Nov 14, 2017

News and photos of Canadian Prime Minister visiting a Jollibee branch in Tondo and leaving with a take-out meal blew up the internet on Sunday. The leader was in the country for the 31st Association of Southeast Asian Nations (ASEAN) Summit.

But a more pressing matter resurfaced. Remember Canada’s 2,500 tons of garbage that has been festering on Philippine soil for four years now, all thanks to the Ontario-based company that shipped it here?

Even environmental organization Greenpeace said in a statement on Monday that his “public relations antics cannot cover the stinking Canadian waste issue as long as it is left rotting on our ports.”

But in a press conference on the sidelines at the Summit, Trudeau assured that he and President Rodrigo Duterte discussed the matter during their informal talks earlier today.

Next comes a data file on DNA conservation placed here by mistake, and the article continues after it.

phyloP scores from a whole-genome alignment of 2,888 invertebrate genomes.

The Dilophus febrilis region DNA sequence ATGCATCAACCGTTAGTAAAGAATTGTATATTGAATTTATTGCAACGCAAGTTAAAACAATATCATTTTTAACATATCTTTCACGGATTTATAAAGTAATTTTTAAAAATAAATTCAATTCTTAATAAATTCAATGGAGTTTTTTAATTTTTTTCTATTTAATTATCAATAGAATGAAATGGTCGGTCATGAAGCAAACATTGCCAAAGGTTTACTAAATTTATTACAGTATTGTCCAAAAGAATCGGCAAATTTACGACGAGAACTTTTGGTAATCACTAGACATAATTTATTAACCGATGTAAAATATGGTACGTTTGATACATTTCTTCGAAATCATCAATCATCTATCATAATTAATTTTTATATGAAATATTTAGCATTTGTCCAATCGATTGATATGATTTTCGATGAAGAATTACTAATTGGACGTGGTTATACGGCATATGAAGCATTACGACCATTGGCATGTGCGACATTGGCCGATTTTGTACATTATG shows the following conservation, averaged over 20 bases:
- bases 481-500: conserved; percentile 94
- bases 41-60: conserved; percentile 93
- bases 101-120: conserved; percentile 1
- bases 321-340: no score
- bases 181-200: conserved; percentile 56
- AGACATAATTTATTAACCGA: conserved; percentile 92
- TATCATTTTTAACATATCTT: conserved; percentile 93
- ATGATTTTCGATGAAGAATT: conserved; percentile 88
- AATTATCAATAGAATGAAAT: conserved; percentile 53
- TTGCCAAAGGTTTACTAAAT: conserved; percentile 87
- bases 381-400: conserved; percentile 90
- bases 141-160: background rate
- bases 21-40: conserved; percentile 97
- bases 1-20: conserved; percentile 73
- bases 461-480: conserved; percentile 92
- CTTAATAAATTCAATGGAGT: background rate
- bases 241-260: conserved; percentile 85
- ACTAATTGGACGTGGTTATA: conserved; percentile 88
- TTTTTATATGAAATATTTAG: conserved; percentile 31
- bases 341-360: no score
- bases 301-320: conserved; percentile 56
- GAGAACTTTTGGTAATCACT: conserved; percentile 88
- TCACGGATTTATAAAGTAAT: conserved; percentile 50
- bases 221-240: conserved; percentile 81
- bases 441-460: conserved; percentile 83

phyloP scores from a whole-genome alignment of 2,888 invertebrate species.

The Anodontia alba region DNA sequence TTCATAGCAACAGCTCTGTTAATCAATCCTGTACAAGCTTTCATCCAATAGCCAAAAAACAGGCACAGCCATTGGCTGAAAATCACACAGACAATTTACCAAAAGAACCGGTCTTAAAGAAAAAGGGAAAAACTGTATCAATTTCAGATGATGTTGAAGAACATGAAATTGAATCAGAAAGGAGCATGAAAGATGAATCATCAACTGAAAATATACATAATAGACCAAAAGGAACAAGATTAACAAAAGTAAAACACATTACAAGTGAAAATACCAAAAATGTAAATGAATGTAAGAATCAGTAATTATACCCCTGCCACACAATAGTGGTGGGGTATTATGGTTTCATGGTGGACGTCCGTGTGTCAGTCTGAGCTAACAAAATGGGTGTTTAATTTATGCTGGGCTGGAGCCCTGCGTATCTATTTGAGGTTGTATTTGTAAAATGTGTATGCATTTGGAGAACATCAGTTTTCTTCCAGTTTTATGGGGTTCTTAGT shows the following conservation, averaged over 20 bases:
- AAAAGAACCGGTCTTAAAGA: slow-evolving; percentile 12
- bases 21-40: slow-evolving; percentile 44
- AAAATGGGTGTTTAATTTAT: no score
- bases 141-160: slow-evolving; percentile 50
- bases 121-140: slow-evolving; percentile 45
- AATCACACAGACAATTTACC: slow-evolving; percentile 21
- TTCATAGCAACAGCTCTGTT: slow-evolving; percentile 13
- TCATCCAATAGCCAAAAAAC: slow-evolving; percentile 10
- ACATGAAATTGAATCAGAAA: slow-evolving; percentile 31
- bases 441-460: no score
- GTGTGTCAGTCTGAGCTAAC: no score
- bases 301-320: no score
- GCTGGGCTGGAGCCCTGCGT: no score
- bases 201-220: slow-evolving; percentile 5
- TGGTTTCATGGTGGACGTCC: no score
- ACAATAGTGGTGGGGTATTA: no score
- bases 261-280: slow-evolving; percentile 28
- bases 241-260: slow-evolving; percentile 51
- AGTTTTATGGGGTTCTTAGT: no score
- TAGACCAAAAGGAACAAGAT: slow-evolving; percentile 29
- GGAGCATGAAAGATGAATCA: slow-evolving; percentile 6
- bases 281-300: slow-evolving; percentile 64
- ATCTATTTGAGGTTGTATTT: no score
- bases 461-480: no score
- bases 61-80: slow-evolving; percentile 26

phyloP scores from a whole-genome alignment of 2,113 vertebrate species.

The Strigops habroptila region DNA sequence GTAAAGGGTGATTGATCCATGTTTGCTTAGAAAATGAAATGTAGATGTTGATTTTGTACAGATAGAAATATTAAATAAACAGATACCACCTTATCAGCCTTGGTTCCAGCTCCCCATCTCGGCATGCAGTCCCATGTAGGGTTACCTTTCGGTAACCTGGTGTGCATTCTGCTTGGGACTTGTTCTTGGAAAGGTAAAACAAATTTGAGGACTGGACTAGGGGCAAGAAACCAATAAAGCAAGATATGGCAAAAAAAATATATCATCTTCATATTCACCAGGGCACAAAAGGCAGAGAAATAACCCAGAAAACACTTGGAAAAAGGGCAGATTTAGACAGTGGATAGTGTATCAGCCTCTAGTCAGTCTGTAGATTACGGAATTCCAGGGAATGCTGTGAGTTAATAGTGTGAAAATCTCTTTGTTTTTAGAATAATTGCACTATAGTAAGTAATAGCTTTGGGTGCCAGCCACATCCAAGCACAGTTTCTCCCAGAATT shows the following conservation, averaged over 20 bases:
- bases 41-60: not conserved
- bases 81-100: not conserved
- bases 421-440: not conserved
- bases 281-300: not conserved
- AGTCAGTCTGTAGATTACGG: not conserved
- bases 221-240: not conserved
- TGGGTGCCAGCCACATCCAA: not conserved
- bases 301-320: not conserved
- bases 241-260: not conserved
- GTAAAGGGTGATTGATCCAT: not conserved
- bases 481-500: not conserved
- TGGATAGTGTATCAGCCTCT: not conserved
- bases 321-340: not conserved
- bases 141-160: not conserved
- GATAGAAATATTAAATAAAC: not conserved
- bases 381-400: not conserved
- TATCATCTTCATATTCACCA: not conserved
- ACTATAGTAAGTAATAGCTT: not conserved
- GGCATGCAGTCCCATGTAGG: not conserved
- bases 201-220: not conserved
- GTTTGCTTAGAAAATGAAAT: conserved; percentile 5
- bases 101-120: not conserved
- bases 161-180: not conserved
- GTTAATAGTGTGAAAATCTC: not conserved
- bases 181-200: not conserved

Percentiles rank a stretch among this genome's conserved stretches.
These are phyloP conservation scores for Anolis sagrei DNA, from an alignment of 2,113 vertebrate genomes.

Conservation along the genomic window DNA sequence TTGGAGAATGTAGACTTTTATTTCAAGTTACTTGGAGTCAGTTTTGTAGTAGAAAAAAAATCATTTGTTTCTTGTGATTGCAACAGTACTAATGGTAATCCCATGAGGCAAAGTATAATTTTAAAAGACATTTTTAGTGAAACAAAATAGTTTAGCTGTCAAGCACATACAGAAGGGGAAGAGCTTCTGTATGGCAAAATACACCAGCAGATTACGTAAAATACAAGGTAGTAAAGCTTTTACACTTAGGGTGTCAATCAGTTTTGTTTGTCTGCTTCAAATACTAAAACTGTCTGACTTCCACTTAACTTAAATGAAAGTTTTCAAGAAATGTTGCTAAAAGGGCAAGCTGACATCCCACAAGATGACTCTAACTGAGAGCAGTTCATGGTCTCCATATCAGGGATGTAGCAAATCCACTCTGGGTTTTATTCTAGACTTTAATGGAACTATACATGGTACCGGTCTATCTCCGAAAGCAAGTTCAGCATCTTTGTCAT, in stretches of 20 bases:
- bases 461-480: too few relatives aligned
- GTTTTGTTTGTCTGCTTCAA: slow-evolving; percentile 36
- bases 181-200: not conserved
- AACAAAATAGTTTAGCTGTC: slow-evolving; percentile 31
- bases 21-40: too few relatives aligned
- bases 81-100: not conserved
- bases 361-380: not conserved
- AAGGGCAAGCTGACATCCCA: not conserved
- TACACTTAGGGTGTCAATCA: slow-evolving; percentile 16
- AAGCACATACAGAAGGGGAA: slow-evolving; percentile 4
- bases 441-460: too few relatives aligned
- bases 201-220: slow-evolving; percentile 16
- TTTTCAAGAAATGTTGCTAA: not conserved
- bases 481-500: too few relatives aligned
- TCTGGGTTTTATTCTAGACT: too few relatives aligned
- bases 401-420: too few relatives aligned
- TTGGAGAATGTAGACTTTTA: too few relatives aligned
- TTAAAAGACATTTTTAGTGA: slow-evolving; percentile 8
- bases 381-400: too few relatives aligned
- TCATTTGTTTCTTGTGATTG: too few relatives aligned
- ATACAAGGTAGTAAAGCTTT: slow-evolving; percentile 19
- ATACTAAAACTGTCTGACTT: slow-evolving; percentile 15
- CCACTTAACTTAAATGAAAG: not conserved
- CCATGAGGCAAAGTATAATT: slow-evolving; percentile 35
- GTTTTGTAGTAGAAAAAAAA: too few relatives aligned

“We also discussed the garbage issue which has been a long-standing irritant and I committed to him as I am happy to commit to you all now that Canada is very much engaged in finding a solution on that,” he said.

What took the Canadian leader to act on it so long are the legal regulations that prevented them from being able to receive the waste back. “We had legal barriers and restrictions that prevented us from taking it back, but that’s done now,” he said.

What could he do now to complete the process? Perhaps oversee the remaining steps needed like the payment of the shipping and considering the consequences of this transaction. 

Nevertheless, like what Abigail Aguilar, campaigner of Greenpeace in Southeast Asia wrote, we hope that Trudeau won’t let this pile of garbage “become Canada’s legacy in the Philippines.”

 

Header image courtesy of Agence France-Presse

Read more:
Manila Mayor Joseph Estrada’s staff threw garbage into Manila Bay for publicity’s sake
LOOK: Hundreds of plastic bottles are crammed on a ledge of a building in Manila
The booming business of ‘pagpag’

TAGS: ASEAN be canada fixture Jollibee justin trudeau nolisoliph prime minister